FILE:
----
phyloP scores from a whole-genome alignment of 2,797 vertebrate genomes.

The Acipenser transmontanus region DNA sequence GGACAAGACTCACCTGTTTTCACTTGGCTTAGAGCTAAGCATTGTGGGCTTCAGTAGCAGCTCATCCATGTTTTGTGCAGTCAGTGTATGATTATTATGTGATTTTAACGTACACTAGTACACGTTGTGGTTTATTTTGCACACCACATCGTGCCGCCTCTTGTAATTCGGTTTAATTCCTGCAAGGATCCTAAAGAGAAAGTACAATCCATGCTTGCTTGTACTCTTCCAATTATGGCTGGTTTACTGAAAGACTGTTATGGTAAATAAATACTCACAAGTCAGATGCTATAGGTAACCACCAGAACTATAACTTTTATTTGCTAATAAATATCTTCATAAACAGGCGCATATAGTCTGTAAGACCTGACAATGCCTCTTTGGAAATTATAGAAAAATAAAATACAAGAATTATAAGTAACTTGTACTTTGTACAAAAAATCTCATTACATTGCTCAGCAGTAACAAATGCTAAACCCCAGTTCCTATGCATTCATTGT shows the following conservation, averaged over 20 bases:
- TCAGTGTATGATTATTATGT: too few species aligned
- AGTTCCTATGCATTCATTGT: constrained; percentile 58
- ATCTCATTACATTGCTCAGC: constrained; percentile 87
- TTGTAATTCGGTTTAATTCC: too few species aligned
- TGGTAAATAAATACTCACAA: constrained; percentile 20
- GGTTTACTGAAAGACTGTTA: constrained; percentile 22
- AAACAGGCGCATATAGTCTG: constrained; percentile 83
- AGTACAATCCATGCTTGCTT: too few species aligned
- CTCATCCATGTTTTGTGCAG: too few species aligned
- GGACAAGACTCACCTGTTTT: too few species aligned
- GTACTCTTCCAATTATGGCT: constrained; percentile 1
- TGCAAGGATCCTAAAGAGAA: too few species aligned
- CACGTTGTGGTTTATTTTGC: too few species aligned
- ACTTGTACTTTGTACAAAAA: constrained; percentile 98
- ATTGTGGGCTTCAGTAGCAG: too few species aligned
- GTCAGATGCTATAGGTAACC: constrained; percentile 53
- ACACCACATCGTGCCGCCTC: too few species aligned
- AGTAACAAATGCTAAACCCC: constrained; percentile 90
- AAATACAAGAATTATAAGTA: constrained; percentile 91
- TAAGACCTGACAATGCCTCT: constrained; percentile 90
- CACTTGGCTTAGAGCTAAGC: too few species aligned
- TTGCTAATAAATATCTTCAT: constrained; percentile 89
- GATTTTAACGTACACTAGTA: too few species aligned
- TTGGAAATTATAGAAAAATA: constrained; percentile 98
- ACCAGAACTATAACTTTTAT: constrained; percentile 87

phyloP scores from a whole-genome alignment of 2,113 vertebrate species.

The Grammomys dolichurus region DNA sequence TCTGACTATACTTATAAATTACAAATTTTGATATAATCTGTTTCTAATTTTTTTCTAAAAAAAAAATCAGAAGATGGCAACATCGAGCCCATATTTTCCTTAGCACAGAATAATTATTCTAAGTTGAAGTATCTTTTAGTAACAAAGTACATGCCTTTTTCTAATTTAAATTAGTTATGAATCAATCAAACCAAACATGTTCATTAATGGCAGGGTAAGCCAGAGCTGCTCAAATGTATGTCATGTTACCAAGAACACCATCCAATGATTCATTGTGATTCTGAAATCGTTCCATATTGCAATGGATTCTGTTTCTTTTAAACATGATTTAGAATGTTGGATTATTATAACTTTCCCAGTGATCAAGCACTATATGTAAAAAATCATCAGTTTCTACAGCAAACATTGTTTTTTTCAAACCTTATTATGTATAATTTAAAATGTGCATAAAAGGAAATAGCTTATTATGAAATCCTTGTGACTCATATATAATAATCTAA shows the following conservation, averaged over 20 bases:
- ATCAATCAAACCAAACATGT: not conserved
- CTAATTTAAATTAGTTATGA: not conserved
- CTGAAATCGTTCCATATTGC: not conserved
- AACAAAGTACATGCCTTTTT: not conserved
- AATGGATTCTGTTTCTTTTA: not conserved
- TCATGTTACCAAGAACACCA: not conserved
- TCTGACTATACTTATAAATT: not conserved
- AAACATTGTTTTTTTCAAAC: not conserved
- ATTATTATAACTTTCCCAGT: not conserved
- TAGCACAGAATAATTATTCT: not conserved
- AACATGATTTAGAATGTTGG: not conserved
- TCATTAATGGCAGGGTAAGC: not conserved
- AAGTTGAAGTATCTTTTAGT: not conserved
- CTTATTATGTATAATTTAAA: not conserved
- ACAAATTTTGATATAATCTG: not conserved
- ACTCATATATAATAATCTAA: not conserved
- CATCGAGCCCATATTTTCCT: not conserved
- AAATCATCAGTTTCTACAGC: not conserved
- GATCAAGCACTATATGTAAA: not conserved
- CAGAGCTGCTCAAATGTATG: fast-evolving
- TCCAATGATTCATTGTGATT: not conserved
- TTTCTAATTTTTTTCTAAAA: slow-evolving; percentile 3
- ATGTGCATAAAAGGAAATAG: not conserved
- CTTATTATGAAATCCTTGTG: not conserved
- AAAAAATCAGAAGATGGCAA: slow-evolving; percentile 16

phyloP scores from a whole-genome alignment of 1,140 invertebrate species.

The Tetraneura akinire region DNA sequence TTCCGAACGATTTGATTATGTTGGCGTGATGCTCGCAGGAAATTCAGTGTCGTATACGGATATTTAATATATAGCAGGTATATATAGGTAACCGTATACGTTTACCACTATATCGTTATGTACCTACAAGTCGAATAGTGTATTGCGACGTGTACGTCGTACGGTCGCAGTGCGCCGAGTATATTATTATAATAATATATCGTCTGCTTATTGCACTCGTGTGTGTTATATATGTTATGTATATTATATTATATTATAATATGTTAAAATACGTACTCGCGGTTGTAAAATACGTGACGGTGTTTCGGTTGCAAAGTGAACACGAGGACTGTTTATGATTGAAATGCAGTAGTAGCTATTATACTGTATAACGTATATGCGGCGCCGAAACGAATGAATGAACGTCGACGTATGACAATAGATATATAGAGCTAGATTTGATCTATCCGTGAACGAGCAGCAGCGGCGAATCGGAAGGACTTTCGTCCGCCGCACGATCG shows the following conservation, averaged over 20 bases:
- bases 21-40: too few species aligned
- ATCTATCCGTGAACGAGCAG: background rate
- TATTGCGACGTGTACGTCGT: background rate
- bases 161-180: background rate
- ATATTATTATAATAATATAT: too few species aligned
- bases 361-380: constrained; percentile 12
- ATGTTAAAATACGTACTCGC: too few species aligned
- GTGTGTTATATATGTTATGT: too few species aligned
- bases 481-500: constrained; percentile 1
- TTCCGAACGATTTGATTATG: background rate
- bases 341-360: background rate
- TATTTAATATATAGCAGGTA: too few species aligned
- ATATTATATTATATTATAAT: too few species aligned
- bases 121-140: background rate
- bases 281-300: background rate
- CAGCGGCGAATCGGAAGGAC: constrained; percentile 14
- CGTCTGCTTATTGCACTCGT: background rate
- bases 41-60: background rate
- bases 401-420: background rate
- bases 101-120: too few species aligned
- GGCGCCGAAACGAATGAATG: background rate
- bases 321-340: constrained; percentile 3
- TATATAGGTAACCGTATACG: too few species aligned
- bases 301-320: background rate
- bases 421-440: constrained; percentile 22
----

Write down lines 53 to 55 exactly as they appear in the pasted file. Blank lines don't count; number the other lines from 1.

- CTTATTATGAAATCCTTGTG: not conserved
- AAAAAATCAGAAGATGGCAA: slow-evolving; percentile 16

phyloP scores from a whole-genome alignment of 1,140 invertebrate species.